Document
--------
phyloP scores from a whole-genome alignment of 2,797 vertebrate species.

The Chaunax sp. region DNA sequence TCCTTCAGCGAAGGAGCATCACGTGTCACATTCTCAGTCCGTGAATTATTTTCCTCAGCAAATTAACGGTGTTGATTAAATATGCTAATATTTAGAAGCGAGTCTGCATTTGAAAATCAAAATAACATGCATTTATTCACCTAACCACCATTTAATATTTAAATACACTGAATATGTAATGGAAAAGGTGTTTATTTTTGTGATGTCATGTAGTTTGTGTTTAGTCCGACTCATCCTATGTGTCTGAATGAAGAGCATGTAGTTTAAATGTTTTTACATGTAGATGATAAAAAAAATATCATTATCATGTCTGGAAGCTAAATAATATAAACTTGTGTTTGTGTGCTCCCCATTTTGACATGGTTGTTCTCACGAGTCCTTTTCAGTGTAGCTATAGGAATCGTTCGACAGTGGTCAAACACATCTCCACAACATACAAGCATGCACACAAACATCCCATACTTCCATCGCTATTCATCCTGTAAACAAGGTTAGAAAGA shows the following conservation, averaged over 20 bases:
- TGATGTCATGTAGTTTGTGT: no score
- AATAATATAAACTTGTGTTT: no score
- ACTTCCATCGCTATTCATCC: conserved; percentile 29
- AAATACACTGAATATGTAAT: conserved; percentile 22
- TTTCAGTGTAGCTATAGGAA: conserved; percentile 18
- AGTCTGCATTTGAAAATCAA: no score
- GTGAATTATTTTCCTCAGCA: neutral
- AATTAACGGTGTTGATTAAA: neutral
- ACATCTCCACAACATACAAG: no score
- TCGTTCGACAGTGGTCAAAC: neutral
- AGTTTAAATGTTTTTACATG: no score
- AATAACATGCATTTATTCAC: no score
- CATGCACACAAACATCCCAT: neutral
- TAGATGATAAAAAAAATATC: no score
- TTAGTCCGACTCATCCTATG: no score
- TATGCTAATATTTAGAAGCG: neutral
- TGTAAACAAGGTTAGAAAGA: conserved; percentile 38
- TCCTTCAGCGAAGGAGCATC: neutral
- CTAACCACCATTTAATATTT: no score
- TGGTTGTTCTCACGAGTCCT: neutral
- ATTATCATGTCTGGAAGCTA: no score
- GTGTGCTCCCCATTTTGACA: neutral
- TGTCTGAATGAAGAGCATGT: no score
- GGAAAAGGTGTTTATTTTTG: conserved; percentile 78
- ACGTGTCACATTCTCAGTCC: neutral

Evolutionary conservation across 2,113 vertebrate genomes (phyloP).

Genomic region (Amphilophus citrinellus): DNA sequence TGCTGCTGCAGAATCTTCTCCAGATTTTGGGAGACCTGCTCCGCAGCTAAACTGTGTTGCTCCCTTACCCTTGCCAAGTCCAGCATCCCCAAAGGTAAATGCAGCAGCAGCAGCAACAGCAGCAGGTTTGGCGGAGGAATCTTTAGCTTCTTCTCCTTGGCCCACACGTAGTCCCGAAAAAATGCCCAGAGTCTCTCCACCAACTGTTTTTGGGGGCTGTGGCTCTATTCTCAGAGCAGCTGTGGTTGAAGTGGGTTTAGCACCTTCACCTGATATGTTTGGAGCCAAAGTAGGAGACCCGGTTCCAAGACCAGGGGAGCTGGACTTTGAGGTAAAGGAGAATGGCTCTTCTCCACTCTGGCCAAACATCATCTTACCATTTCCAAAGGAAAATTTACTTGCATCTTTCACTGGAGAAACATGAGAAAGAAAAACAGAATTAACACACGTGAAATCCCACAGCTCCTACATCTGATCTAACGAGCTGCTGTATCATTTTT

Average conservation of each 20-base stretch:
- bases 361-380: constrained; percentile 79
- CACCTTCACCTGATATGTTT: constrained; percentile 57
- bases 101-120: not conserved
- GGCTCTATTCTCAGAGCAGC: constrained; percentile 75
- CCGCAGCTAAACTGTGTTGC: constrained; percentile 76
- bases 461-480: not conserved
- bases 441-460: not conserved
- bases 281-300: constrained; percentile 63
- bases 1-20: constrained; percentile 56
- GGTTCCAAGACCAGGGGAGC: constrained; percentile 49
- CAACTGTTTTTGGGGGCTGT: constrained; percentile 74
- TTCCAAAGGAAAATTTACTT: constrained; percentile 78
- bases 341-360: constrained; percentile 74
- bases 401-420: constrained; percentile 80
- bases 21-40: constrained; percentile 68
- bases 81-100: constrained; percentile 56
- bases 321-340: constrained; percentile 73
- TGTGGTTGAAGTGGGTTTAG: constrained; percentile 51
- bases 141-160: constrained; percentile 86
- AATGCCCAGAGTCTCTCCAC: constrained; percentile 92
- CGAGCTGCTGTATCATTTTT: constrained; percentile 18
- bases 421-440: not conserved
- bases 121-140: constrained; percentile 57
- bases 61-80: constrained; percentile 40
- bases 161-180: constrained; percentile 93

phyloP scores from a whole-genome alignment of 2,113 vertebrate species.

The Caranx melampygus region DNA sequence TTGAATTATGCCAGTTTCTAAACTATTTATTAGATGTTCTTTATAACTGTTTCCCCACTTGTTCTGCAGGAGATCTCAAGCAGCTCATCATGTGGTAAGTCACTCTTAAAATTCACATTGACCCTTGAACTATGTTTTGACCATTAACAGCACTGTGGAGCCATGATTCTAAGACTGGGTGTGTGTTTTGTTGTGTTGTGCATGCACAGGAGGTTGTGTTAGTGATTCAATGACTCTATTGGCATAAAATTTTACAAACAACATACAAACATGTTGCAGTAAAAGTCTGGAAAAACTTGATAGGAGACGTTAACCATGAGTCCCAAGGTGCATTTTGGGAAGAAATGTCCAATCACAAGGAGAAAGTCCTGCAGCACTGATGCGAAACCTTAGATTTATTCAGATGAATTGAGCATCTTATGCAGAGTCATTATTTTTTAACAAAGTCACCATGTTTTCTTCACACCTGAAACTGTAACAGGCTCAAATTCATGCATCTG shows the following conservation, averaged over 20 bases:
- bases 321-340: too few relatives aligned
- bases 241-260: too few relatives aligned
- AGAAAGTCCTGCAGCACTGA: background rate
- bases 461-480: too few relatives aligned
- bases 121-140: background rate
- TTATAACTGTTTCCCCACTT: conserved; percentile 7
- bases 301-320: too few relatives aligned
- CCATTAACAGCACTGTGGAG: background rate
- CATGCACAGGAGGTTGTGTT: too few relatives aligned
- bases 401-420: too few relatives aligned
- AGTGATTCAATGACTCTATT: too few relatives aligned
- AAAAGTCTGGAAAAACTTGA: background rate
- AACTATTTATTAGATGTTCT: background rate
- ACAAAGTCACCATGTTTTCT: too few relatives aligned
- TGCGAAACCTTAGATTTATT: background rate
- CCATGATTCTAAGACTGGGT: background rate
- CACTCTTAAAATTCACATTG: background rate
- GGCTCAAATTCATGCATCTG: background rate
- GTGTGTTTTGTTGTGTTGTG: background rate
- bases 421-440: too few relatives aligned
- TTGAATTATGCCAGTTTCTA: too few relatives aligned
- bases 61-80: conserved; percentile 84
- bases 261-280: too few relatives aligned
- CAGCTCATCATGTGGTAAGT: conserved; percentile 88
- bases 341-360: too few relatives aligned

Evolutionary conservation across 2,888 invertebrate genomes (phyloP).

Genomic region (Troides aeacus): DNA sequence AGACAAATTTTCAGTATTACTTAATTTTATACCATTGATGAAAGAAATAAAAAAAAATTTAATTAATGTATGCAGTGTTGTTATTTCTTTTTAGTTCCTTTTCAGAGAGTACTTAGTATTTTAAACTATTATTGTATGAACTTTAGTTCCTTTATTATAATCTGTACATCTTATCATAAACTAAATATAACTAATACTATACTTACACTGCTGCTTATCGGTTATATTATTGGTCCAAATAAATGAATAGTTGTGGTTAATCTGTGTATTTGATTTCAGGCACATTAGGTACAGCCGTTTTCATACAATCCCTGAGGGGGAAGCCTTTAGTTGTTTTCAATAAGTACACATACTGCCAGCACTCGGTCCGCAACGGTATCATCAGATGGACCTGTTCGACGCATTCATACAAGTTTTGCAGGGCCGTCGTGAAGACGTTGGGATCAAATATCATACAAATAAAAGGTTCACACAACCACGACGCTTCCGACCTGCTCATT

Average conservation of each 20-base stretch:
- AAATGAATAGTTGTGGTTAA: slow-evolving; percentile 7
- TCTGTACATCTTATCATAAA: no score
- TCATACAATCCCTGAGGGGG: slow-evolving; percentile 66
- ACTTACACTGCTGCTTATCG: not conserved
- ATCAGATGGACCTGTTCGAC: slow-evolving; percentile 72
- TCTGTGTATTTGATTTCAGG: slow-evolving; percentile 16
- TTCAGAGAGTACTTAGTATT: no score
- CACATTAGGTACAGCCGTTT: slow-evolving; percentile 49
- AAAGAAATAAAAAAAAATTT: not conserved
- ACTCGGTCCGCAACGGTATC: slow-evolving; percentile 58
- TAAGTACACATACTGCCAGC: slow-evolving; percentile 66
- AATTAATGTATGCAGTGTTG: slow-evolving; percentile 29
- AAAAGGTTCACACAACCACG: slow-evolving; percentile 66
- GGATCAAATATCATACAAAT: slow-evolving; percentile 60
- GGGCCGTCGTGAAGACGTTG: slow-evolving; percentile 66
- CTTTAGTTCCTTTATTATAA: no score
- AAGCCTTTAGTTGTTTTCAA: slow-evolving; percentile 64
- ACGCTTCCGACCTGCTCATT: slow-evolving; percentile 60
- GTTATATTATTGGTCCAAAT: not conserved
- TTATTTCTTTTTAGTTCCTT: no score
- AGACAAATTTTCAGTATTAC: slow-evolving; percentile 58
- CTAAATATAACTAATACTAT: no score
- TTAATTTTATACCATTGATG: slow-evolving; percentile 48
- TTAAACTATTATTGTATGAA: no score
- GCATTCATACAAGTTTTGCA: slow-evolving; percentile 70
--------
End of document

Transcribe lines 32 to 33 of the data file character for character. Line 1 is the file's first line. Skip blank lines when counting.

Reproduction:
- CACCTTCACCTGATATGTTT: constrained; percentile 57
- bases 101-120: not conserved